Ignore generalities such as “Provide one inch of water each week” or “Don’t water at midday, the leaves will burn.” Instead, become aware of your garden’s moisture needs. Hot, sunny, windy slopes; shady beds with clay soil; and new plantings all require a different watering strategy.
When is the best time to water? Is it true that water droplets will scorch leaves in the sun?
According to a study published in New Phytologist, a journal of research in plant science, there is a slight risk of leaf burn on fuzzy-leaved plants, such as ferns. The hairs can hold the water droplets above the leaf surface and act as a magnifying glass to the light beaming through them. The study also reported that water droplets on smooth leaves, such as maples, cannot cause leaf burn, regardless of the time of day.
However, in my 30 years of gardening, my own observation is that the leaf burn on a fuzzy leaf must be very small indeed, as I’ve never observed any damage. If you find that a plant needs water at midday, by all means, go ahead and water it. Containers even benefit from the cooling effect that watering provides.
That being said, watering in the morning is most efficient, whether you water by sprinkler, by drip system, by soaker hose or by hand. The water soaks deep in the soil without risk of evaporation. It bolsters the plant for the day and has dried from leaves by evening, reducing the risk of foliar diseases, such as mildew. Plant roots are also more receptive to watering in the morning.
Water makes up 90 to 98 percent of every plant we grow. It’s needed for photosynthesis, as well as reproduction and defense against pests. Checking soil moisture and improving the soil’s ability to absorb and hold water should be a priority when you’re out in the garden. Don’t wait for plants to wilt and burn before correcting watering problems.
Most plants need a depth of 18 inches of well-drained soil to thrive, although trees and many vegetables have roots that grow several feet deep. More than an inch of water per week may be needed for their success, and in the case of many trees and native plants, deeper but more infrequent watering is required.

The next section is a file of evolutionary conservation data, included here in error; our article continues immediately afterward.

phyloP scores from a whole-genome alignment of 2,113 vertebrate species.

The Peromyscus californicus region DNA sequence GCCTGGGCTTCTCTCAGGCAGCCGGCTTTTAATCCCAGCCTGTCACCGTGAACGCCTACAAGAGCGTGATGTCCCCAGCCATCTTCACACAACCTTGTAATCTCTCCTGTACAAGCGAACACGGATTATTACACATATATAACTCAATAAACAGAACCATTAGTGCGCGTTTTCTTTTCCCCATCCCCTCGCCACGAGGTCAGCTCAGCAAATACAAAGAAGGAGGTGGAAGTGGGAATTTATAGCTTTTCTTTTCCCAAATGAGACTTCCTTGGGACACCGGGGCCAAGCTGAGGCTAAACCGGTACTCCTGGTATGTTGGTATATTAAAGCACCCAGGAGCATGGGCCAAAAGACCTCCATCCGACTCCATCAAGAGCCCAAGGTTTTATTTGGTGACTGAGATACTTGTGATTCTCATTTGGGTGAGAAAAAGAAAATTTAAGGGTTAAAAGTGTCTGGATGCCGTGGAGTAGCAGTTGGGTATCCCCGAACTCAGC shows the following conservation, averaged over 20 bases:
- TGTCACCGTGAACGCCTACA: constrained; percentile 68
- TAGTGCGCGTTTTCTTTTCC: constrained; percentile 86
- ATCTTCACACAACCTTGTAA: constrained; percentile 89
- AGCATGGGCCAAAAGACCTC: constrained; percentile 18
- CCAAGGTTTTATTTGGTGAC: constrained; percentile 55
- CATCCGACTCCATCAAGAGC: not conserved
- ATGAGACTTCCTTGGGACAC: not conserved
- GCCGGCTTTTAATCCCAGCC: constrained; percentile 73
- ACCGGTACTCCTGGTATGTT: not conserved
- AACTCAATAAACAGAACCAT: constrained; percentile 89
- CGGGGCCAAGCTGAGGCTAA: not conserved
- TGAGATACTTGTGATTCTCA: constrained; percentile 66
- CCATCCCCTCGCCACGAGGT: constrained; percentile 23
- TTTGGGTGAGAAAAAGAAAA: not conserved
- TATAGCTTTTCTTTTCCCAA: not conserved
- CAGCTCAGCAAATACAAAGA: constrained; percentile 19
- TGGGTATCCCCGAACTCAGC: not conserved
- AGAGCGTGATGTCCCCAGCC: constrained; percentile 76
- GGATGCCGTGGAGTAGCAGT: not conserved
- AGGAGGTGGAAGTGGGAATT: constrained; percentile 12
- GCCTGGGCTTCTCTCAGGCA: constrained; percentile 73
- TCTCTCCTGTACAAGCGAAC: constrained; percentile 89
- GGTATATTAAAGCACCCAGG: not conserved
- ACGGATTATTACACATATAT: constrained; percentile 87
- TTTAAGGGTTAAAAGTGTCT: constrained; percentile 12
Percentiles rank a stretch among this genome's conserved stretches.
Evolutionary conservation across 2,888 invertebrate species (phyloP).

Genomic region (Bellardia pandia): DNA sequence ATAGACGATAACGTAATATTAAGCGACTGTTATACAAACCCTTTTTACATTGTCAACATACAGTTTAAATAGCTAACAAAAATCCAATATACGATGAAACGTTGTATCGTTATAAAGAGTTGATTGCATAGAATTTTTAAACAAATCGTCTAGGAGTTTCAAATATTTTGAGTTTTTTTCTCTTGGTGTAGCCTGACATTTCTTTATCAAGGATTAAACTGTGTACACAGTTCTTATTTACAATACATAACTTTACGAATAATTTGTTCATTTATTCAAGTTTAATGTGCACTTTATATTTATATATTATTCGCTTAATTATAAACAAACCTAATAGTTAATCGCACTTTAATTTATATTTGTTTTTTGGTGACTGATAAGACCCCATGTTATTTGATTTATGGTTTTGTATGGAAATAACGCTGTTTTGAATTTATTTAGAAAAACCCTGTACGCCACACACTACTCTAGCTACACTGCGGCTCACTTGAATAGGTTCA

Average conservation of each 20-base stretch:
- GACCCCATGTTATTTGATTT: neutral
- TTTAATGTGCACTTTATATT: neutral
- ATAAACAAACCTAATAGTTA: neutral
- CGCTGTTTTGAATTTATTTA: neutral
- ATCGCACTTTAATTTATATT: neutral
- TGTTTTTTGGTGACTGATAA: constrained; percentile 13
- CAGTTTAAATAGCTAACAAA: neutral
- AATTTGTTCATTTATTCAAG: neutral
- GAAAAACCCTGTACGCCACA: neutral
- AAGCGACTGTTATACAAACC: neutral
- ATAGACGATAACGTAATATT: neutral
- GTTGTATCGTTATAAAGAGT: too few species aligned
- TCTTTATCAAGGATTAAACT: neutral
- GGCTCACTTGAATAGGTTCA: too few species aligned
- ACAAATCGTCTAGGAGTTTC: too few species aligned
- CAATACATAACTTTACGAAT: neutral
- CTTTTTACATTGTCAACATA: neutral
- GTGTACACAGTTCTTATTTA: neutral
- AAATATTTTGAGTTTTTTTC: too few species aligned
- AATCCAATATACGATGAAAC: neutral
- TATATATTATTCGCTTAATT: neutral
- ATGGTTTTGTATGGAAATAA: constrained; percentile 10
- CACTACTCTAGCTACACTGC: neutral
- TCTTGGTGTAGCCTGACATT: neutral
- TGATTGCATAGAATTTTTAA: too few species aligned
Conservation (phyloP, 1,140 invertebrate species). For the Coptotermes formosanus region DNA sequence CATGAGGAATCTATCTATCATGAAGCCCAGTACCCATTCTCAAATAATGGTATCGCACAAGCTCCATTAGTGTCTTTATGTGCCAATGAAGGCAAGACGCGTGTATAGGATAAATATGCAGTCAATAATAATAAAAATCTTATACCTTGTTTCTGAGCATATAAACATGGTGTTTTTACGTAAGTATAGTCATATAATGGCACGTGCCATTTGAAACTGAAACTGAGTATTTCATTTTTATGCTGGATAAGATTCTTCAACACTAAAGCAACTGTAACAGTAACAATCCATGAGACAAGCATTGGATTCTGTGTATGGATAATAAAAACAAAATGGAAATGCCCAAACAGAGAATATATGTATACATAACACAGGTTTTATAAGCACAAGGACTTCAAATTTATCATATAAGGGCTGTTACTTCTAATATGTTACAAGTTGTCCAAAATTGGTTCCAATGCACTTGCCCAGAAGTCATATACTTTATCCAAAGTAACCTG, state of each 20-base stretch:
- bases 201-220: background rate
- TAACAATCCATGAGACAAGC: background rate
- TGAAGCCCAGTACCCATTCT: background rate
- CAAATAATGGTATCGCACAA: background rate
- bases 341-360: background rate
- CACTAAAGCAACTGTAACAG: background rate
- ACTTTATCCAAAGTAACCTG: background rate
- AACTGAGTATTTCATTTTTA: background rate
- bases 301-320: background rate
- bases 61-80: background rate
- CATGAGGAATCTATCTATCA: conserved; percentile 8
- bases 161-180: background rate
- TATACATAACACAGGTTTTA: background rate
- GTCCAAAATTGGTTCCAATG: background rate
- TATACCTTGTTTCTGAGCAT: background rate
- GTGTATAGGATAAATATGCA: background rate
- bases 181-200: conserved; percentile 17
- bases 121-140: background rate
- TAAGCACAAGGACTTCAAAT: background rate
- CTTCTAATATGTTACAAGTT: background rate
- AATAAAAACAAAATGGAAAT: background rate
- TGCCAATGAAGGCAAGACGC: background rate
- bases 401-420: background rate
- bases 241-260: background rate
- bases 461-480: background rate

You can easily measure how much water you apply. If you have a sprinkler system, place a straight-sided container, like a tuna can, on the outside edge of the area being watered. Let the sprinkler run until an inch of water has accumulated in the can. When using a drip system or soaker hose, irrigate until a 3-inch-deep test hole dug a foot out from the emitter or the end of the soaker is moist. Moisture at that level indicates that an inch of water has been applied.
The best way to determine how many inches of water your soil needs for a good soak is digging down after the water has had a chance to settle. When watered well, the soil should feel cool and damp at the bottom of the hole. If the soil feels warm and dry, you haven’t watered long enough. You need to do this test just once to get a feeling for how much water your soil can hold and how deeply the water is soaking in.
Be kind to your plants this summer. It takes only a few minutes for a drop of water suspended from a soil particle to be drawn upward from a root tip to the farthest leaf blade and then released from the leaf’s stomata as air-cooling vapor. How cool is that?
Jan Nelson, a California certified nursery professional at Plant Works in Ben Lomond, will answer questions about gardening in the Santa Cruz Mountains. E-mail her at firstname.lastname@example.org.